Fachbereich Veterinärmedizin



    In vitro inactivation of two Egyptian A/H5N1 viruses by four commercial chemical disinfectants (2014)

    Zeitschriftenartikel / wissenschaftlicher Beitrag
    Marzouk, Eman
    Abd El-Hamid, Hatem S
    Awad, Ashraf M
    Zessin, Karl-Hans
    Abdelwhab, E M
    Hafez, Hafez M (WE 15)
    Avian diseases; 58(3) — S. 462–467
    ISSN: 0005-2086
    Pubmed: 25518443
    Institut für Geflügelkrankheiten

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    Abstract / Zusammenfassung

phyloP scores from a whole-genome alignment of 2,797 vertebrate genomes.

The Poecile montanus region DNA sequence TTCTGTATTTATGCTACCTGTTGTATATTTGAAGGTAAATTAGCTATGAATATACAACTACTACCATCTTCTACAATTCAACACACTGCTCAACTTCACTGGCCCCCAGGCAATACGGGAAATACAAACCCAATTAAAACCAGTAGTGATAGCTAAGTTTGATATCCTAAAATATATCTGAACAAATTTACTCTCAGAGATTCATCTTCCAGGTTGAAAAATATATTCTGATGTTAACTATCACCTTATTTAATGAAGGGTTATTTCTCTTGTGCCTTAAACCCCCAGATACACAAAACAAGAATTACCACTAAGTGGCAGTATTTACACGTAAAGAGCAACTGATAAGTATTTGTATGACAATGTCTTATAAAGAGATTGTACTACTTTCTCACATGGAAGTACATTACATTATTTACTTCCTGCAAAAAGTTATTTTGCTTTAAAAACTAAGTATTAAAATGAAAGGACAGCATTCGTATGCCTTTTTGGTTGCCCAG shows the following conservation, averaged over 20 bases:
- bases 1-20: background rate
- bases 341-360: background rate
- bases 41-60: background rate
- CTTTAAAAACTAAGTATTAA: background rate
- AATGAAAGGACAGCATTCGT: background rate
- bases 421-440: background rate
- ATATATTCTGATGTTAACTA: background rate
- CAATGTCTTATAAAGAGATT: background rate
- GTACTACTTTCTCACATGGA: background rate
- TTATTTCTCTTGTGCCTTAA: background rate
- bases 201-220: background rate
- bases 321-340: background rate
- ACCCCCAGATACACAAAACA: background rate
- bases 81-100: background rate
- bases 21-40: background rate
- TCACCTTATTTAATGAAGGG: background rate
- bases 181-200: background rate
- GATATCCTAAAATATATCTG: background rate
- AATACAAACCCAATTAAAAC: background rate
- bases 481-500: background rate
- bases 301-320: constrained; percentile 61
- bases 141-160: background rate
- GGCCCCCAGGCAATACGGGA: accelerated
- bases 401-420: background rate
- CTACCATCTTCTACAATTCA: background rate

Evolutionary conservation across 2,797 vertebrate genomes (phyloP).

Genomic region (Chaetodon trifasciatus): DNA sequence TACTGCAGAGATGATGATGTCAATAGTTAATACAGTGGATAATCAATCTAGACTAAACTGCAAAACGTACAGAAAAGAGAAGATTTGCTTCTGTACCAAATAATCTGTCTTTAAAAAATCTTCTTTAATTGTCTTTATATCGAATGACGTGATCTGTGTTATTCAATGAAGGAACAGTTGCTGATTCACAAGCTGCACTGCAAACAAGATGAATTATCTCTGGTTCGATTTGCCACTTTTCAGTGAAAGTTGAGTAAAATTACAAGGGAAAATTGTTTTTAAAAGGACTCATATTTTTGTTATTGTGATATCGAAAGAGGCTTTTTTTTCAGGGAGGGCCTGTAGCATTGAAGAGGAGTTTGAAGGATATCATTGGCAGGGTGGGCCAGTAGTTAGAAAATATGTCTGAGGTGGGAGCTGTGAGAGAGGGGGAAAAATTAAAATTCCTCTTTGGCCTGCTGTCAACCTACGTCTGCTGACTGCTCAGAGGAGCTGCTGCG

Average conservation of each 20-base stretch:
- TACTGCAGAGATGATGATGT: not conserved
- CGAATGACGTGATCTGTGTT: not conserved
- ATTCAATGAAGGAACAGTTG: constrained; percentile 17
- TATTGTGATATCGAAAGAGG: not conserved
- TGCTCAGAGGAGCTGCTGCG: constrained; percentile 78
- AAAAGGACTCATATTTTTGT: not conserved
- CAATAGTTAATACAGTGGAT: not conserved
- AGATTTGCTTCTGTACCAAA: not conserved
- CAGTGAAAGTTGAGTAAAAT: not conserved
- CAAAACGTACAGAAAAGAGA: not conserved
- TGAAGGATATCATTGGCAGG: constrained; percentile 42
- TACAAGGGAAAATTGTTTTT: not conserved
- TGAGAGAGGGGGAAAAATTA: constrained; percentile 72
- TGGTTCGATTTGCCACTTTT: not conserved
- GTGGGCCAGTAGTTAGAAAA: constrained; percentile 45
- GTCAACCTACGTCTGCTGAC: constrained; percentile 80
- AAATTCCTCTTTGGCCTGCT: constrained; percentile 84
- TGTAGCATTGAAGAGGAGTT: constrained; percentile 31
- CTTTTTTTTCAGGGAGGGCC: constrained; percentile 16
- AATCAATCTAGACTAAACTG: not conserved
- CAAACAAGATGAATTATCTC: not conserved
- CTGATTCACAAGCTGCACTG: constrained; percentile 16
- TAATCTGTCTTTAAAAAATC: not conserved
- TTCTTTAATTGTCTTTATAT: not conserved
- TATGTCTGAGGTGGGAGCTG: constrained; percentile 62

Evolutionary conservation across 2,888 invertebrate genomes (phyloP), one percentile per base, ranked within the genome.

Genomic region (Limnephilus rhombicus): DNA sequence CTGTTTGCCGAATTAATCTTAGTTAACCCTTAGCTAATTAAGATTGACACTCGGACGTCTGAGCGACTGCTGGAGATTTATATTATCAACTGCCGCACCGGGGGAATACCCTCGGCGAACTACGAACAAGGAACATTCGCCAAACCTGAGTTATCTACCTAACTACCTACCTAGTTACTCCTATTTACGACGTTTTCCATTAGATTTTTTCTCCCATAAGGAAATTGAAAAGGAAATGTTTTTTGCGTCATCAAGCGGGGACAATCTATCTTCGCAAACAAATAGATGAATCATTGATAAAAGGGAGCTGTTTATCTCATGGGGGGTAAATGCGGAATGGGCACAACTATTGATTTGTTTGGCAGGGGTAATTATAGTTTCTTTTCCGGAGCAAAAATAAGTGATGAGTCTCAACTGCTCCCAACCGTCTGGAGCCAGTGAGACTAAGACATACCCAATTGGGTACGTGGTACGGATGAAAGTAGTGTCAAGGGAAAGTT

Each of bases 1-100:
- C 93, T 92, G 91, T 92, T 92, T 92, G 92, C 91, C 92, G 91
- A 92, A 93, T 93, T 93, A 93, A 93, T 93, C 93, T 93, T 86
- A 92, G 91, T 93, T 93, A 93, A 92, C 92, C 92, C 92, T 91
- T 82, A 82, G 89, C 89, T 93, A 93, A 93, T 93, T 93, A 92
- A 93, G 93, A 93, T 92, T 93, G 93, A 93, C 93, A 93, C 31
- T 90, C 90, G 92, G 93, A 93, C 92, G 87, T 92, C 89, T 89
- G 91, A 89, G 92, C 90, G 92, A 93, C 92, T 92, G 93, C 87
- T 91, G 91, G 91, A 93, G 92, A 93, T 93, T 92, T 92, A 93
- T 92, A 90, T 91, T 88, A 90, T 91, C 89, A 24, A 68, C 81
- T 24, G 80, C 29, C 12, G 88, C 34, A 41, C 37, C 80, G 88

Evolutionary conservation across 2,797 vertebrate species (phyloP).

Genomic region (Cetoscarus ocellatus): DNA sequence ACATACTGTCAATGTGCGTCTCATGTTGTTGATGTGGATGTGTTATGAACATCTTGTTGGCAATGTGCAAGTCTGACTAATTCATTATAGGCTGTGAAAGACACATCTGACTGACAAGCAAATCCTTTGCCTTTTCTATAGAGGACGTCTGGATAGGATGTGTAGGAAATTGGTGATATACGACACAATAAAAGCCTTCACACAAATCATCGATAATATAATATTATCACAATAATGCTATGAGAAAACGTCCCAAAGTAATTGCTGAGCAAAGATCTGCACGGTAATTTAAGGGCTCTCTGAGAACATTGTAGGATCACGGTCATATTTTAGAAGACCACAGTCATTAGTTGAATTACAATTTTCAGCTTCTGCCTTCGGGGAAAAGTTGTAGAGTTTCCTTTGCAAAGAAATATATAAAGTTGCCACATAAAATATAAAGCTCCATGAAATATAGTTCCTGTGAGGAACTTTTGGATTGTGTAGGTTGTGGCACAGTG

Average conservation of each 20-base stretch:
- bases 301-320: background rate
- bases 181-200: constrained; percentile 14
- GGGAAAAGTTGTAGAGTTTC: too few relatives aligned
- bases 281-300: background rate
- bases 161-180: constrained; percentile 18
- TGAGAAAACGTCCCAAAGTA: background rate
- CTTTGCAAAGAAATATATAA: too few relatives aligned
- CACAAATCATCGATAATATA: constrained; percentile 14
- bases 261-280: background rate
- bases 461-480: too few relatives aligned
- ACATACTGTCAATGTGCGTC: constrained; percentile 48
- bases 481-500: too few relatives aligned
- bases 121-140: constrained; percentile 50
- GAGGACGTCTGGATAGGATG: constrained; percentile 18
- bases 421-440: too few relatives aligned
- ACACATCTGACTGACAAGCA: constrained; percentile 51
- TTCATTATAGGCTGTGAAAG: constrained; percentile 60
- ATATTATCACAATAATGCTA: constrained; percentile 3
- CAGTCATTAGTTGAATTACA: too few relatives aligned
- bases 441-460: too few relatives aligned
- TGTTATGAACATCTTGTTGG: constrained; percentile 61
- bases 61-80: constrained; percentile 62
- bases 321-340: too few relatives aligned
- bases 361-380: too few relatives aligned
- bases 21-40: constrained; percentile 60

The highly pathogenic H5N1 avian influenza virus (A/H5N1) devastated the poultry industry and posed a serious health threat. Cleaning and disinfection are essential parts of preventative and postoutbreak management of A/H5N1 infections in poultry. In this preliminary study, we used suspension and carrier tests to evaluate the impact of concentration, time of exposure, surface porosity, and organic matter on the ability of four commercial chemical disinfectants to inactivate two A/H5N1 viruses of clade 2.2.1 isolated in 2006 and 2010 from broiler flocks in Egypt. Viruses were incubated with 0.5%, 1%, and 2% of formalin, glutaraldehyde, TH4, and Virkon S for 15, 30, 60, and 120 min at room temperature (22 +/- 2 C). In suspension tests, in the absence of organic matter, all disinfectants, at each concentration, except Virkon S 0.5%, effectively inactivated virus suspensions after a 15-min exposure time. In the presence of organic matter, the use of low concentrations of formalin (0.5%), glutaraldehyde (0.5%), or Virkon S (0.5%) was not sufficient to inactivate the viruses after 15 min. In gauze carrier tests, only formalin at any concentration for 15 min was sufficient to inactivate the viruses, whereas different concentrations or exposure times were required for glutaraldehyde (0.5% for 60 min), TH4 (0.5% for 30 min), and Virkon S (0.5% for 60 min or 1% for 30 min). In wood carrier tests, total inactivation of the virus was obtained at concentrations of 0.5% for 30 min (formalin and TH4) or 60 min (glutaraldehyde and Virkon S). This study emphasizes the need to use high concentrations of and/or extended time of exposure to disinfectants for efficient inactivation of A/H5N1, particularly in the presence of organic matter or different surfaces, which are common in poultry operations. In addition, it seemed that the virus isolated in 2010 was more resistant to disinfectants than the isolate from 2006 when wood was used as a carrier.